Charles pays homage to the ‘forgotten army’ on the 75th anniversary of VJ Day | UK News

0
57


Prince Charles paid tribute to World War II veterans on the 75th anniversary of VJ Day, saying they should be ‘respected, thanked and cherished’.

Although Victory in Europe Day arrived a little over three months earlier, it was not until August 15, 1945 that World War II finally ended with the surrender of Japan.

Charles, who laid wreaths with the Duchess of Cornwall at the National Memorial Arboretum in Staffordshire, said those who fought in the Far East had been labeled the ‘forgotten army’.



PM: ‘We will remember them’

About 40 veterans attended the VJ Day anniversary service.

Richard Day, 93, who fought in the decisive battle of Kohima in northeast India, said the worst part was ‘crossing rivers at night’ then spending the wee hours in wet clothes with wet equipment.

He said the Japanese were “very determined for their emperor” and “didn’t seem to be afraid at all”.

More than 71,000 British and Commonwealth soldiers died in the Far East campaign, including 13,000 who died in brutal Japanese prisoner-of-war camps.

In a speech, the Prince of Wales said many ‘soldiers, nurses and other staff felt anger and disappointment at the way they had been treated when they finally returned home from a war which, from the public perspective, ended on May 8, 1945 (VE day).

He added, “Let us say, they and serving veterans are not forgotten, instead you are respected, thanked and cherished with all our hearts and forever. “

Prince Charles lays a crown
Image:
Prince Charles lays a wreath at the National Memorial Arboretum
Prince Charles helps 97-year-old veteran Darbara Singh Bhullar lay wreath
Image:
Prince of Wales helps 97-year-old veteran Darbara Singh Bhullar lay wreath

Boris Johnson read the Exhortation before a two-minute silence, which was followed by a Memorial Battle of Britain flypast, involving three Spitfires, a Hurricane and a Lancaster bomber.

In a letter to veterans, the Prime Minister said: “You fought for freedom, ended World War II, and restored peace and prosperity to the world. On this anniversary, and every day thereafter, you will remember. ”

In a statement, the Queen spoke of the “joy at the end of the conflict”, but also recalled the “terrible devastation it has caused”.

Prince Charles talks to a veteran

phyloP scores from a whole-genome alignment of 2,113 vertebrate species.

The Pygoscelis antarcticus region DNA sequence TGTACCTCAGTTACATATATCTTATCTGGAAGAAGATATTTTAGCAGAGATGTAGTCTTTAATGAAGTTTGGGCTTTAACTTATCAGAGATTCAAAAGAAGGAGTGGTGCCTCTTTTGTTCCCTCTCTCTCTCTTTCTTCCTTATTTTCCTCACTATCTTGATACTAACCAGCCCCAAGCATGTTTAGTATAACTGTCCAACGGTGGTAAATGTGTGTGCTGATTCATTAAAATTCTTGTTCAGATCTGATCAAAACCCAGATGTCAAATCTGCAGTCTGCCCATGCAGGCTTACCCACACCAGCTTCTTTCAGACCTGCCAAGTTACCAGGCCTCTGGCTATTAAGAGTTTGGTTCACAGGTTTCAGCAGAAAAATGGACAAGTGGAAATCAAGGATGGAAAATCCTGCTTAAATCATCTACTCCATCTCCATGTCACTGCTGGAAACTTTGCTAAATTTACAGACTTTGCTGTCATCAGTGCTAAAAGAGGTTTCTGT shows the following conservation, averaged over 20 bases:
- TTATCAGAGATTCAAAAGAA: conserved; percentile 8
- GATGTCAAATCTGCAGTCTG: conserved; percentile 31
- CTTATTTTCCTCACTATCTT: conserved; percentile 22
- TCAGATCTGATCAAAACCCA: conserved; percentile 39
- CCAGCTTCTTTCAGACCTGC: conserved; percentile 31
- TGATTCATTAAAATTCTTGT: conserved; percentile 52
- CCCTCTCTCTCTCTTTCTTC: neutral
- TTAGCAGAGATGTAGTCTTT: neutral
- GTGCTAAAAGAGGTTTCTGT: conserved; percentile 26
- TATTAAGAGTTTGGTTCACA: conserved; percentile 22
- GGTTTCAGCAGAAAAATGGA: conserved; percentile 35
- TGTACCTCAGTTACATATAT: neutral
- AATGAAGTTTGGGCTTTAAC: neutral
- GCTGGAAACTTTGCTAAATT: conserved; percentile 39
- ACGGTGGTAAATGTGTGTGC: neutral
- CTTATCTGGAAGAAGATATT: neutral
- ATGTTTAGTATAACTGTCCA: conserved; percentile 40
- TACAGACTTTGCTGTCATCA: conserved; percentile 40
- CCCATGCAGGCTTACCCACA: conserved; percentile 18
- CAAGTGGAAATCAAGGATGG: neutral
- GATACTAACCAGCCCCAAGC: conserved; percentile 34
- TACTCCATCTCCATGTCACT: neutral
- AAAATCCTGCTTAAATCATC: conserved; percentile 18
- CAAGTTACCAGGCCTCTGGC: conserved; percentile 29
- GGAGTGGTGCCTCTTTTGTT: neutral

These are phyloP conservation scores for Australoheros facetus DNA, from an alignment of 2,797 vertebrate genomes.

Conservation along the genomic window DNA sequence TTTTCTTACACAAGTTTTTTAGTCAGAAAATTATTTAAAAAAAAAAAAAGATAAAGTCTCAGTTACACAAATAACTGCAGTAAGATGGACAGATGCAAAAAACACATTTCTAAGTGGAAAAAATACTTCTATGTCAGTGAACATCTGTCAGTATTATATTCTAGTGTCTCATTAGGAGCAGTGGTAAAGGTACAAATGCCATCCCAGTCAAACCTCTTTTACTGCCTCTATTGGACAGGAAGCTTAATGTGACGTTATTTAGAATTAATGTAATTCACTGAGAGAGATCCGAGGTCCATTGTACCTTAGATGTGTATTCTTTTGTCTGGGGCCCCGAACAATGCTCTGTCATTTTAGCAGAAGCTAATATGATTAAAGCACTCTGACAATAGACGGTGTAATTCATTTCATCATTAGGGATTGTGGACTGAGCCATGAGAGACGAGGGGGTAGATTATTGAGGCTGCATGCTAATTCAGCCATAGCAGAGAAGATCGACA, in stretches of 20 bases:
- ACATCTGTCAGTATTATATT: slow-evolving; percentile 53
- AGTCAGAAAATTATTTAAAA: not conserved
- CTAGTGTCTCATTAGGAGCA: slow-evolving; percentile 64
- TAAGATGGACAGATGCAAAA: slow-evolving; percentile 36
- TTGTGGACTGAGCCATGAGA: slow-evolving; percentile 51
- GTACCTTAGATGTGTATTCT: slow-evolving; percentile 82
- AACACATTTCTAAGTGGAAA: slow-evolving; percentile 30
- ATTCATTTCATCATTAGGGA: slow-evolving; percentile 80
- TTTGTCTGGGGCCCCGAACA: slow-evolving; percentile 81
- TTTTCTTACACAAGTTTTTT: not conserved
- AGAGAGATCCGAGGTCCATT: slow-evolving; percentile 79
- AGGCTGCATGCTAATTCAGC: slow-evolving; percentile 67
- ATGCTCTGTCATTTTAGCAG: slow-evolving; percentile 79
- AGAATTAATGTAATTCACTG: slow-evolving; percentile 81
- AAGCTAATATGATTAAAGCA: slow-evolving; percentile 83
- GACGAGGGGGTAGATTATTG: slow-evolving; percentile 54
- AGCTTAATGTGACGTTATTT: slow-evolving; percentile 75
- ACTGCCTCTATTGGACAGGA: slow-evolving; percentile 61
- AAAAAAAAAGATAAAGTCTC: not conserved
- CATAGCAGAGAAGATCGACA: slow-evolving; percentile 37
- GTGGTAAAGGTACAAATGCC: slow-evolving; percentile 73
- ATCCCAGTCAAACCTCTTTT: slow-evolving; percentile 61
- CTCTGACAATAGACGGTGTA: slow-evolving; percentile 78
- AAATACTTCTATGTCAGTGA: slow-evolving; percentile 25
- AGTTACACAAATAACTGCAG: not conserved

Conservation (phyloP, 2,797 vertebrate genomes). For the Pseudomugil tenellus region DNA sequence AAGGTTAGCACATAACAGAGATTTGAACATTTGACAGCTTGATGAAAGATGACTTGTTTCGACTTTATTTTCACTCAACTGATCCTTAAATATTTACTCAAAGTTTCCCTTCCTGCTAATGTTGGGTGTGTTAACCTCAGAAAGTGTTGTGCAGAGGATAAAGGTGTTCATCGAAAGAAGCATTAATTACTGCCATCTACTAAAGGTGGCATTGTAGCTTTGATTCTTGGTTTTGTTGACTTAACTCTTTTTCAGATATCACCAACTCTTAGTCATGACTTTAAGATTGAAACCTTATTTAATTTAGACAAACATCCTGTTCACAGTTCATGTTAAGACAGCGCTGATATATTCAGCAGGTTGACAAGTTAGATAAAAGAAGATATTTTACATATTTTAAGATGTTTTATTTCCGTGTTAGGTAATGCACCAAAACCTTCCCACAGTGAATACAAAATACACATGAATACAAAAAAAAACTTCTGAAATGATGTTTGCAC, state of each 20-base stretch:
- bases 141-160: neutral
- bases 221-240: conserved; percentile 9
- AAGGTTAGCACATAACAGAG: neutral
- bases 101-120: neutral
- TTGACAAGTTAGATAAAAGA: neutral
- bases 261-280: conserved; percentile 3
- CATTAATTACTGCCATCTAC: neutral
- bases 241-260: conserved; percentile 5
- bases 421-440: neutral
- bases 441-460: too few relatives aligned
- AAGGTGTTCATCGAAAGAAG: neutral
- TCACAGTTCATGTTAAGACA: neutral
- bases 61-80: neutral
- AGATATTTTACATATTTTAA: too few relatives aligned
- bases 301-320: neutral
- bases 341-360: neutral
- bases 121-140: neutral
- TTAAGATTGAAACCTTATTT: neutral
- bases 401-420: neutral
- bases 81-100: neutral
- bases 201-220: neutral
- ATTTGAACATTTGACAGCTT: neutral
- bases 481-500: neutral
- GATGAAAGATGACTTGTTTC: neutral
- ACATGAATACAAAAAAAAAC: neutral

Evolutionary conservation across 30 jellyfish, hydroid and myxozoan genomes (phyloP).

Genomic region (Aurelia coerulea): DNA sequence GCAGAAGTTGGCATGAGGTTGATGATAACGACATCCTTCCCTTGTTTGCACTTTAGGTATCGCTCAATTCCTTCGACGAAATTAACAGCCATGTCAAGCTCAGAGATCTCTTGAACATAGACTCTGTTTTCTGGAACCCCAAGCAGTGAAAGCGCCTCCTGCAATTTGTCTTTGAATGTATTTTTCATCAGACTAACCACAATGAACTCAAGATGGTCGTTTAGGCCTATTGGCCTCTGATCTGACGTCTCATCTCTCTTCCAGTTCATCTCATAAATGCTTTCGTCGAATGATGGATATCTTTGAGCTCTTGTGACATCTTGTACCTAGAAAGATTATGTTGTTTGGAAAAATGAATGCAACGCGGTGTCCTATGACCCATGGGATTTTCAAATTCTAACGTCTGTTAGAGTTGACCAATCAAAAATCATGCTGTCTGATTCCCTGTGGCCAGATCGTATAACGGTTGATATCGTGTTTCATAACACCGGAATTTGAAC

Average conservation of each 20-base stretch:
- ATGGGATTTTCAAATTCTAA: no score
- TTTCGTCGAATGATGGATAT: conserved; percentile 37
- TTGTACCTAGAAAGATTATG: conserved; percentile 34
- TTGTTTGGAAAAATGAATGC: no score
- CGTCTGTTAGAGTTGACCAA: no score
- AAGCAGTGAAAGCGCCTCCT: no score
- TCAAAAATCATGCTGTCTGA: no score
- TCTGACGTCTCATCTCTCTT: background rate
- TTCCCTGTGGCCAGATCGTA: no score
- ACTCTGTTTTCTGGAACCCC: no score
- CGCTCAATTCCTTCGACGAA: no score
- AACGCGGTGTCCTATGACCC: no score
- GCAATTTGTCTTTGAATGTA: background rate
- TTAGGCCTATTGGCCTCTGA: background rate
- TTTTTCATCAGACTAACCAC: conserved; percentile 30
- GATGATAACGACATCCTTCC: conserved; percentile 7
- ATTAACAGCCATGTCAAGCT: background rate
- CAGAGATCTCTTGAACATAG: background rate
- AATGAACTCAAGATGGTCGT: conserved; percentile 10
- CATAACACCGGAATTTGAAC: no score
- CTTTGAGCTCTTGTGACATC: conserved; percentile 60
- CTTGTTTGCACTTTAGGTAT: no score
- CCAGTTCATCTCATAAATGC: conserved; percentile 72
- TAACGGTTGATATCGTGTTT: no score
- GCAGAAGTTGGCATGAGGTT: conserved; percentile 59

Image:
Prince Charles speaking to a veteran
Duchess of Cornwall chats with WWII veteran
Image:
The Duchess of Cornwall chatting after the service

The Duke of Edinburgh, 99, served in World War II as a naval officer and will appear alongside other veterans on a number of large screens across the UK, in a photo montage showing veterans today and when they served.

Defense Secretary Ben Wallace told Sky News those who fought faced “horrible conditions” and it was “time to remember what they did”.

Mr Wallace added that four million people from the Commonwealth and India had contributed to the fight.

He said it was a collective effort involving “different nations, different races and different religions”.

Japanese Prime Minister Shinzo Abe delivers remarks at memorial service in Tokyo
Image:
Japanese Prime Minister Shinzo Abe speaks at a memorial service in Tokyo

The Red Arrows had to cancel a flight over Edinburgh due to unsuitable conditions. Group frontman Martin Pert tweeted that the weather was “particularly difficult”.

In Japan, Prime Minister Shinzo Abe pledged “never to repeat the tragedy of war” and Emperor Naruhito expressed “deep remorse” over the war’s past.



Secretary of Defense Ben Wallace lays a wreath at the Whitehall Cenotaph

‘When we forget, the world gets worse’

Veteran Roy Miller, 96, joined the Royal Navy at the age of 15 and served in the gunnery division aboard the aircraft carrier HMS Indomitable in the Far East.

Speaking to Sky News from his home in Surrey, he said: “People often ask me if I celebrated when it all ended, but it wasn’t joy at all. It was a relief. It was an end. It was a feeling of relief that this was all coming to an end and we weren’t going to get shot anymore. “

LEAVE A REPLY

Please enter your comment!
Please enter your name here